Because enrollment had already ended, and employees had signed up for the insurance based on the amount she had previously withheld plus 10%, it was too late to increase the employee percentage paid, so Kate had to scramble to find a way to pay the additional cost of the premium.
By reviewing insurance options earlier in the year, you’ll have plenty of time to notify your employees of any changes for the upcoming year while also eliminating the threat of unplanned expenses.
8. Delayed payments
Your anchor client always pays you on time. Except now because they’re filing for bankruptcy. And if you’re lucky enough to be included in the bankruptcy settlement, it will be a fraction of what they owe you, and you’ll likely not see that for months, if ever.
It’s hard to run a business when you count on one customer to provide the majority of your income. What happens to you if something happens to them?
While a delayed payment is not a cost, it can be just as impactful to your business. Make sure that when you’re budgeting your expenses for the year, you’re not being too generous with revenue totals. Increasing your customer base would also be helpful.
If you have a large staff, your illness or that of a key employee will likely be a temporary inconvenience. However, if you’re the only employee, that changes. Being out of commission for weeks at a time can seriously impact your business. The situation becomes even more dire if your business is the primary source of income for your family.
Stephanie owns a small nail salon where she employed two part-time nail techs. One evening, on her way home from the salon, Stephanie was in a bad car accident and was unable to work for six weeks. While her two techs tried to fill in as much as possible, the business lost a significant amount of sales revenue. In this instance, having an emergency fund or a line of credit would have been extremely helpful to see the business through a rough patch until Stephanie could return to work.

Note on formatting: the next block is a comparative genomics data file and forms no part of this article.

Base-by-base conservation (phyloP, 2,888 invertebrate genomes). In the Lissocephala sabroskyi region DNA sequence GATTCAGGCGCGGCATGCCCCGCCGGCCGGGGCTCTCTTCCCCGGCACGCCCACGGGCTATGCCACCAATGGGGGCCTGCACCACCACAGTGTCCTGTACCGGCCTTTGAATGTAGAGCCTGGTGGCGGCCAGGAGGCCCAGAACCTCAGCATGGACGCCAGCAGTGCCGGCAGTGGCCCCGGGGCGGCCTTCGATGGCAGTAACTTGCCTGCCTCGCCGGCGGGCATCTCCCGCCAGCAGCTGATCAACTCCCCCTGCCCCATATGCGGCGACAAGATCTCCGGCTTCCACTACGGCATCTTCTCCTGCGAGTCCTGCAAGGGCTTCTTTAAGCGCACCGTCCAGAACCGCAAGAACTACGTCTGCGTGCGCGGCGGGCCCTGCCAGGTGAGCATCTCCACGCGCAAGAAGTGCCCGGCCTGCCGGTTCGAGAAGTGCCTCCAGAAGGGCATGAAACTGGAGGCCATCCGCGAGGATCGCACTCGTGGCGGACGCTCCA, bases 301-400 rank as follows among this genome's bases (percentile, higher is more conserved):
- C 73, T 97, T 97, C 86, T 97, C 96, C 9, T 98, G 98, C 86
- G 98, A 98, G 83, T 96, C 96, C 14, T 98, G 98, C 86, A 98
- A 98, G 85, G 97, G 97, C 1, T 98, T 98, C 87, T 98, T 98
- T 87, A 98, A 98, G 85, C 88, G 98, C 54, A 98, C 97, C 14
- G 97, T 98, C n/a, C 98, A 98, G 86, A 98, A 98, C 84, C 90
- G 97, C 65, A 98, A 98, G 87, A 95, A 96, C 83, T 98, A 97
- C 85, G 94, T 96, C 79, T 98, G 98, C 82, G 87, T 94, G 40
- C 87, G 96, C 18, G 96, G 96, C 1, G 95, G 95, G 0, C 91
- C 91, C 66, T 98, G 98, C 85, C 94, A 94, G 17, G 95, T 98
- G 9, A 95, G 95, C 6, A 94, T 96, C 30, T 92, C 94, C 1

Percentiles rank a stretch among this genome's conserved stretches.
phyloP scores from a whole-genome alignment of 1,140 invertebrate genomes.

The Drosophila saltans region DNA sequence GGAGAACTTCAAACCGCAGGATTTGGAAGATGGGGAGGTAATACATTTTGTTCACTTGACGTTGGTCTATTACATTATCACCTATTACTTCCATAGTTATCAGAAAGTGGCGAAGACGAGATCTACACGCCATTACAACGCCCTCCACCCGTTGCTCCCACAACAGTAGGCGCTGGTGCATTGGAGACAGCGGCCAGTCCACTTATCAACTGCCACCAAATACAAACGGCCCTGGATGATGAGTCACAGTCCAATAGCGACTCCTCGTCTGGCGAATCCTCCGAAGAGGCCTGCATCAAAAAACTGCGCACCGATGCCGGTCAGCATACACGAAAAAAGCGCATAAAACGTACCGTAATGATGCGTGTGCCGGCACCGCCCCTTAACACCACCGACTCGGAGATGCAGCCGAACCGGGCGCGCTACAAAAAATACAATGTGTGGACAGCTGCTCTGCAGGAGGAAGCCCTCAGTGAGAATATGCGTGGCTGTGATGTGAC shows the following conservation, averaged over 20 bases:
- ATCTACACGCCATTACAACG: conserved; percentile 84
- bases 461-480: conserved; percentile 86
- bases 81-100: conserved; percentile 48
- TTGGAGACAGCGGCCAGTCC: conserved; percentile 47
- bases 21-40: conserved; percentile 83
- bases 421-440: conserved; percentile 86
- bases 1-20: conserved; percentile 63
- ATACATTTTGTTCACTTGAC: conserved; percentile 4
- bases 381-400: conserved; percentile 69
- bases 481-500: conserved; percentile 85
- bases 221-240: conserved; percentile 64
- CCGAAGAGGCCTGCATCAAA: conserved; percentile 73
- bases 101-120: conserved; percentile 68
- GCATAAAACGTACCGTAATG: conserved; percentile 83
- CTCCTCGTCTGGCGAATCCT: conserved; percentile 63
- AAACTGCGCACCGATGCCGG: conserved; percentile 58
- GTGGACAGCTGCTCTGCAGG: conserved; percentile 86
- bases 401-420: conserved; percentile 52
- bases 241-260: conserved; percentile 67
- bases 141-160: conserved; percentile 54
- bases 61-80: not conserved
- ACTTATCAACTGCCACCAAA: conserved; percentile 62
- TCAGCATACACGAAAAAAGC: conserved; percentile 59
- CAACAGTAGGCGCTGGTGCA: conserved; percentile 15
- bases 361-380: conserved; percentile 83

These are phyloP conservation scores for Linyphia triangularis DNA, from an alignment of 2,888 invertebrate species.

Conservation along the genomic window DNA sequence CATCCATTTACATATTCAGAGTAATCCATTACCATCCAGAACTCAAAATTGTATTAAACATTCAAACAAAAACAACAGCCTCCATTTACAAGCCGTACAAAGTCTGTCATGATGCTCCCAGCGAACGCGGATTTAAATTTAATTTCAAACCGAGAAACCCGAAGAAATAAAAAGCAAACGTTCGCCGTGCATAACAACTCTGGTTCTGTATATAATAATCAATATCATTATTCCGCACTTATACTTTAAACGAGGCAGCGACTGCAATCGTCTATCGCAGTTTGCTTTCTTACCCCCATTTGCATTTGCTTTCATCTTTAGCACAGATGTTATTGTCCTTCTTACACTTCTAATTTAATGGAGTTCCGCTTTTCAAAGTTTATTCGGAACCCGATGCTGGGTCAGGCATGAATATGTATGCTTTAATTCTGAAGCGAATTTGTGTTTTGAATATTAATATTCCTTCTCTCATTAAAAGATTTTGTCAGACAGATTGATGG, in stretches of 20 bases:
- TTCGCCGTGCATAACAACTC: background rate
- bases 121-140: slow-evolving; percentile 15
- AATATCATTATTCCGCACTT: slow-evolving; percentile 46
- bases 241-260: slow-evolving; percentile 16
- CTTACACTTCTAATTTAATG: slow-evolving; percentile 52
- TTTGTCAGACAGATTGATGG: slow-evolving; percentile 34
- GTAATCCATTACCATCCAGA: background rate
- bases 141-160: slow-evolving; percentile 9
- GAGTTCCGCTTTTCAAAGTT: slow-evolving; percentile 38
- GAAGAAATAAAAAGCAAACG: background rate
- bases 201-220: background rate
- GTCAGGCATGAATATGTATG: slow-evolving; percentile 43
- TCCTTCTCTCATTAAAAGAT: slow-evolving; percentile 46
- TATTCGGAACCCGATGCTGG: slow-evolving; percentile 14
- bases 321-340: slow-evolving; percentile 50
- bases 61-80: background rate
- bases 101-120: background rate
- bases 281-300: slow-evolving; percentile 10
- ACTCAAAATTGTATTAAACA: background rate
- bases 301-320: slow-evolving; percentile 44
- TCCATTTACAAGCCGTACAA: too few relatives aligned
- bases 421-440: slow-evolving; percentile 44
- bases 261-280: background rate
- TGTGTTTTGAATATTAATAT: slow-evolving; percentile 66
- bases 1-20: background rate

10. Damaged inventory
When Cara started designing steampunk necklaces, she never dreamed that her business would take off. She had a week’s worth of orders she couldn’t fill because she was waiting on an inventory shipment. Unfortunately, the inventory she was waiting for was damaged during shipment, putting her even further behind than she already was.
When Cara told her customers that the wait time for a necklace was now four weeks instead of one, many of them canceled their orders, costing Cara a lot of money.
Though unpredictable or damaged shipments are not in your control, having extra funds available to get through a temporary downturn would be extremely helpful. It might even be the difference between Cara’s business experiencing a temporary setback or ceasing operations altogether.
You can’t predict disasters, but you can plan for them
No matter how savvy you are about business, you can’t predict that you’ll be in a car accident on the way home. You can’t predict that the shipping company would damage your order, or that your biggest customer would unexpectedly file for bankruptcy.
But there are ways you can protect yourself against unforeseen expenses. Starting an emergency expenses fund or obtaining a line of credit from your bank can go a long way toward being able to manage unexpected bills. While extra funds may not prevent disaster from striking, it can help your business survive whatever life throws at it.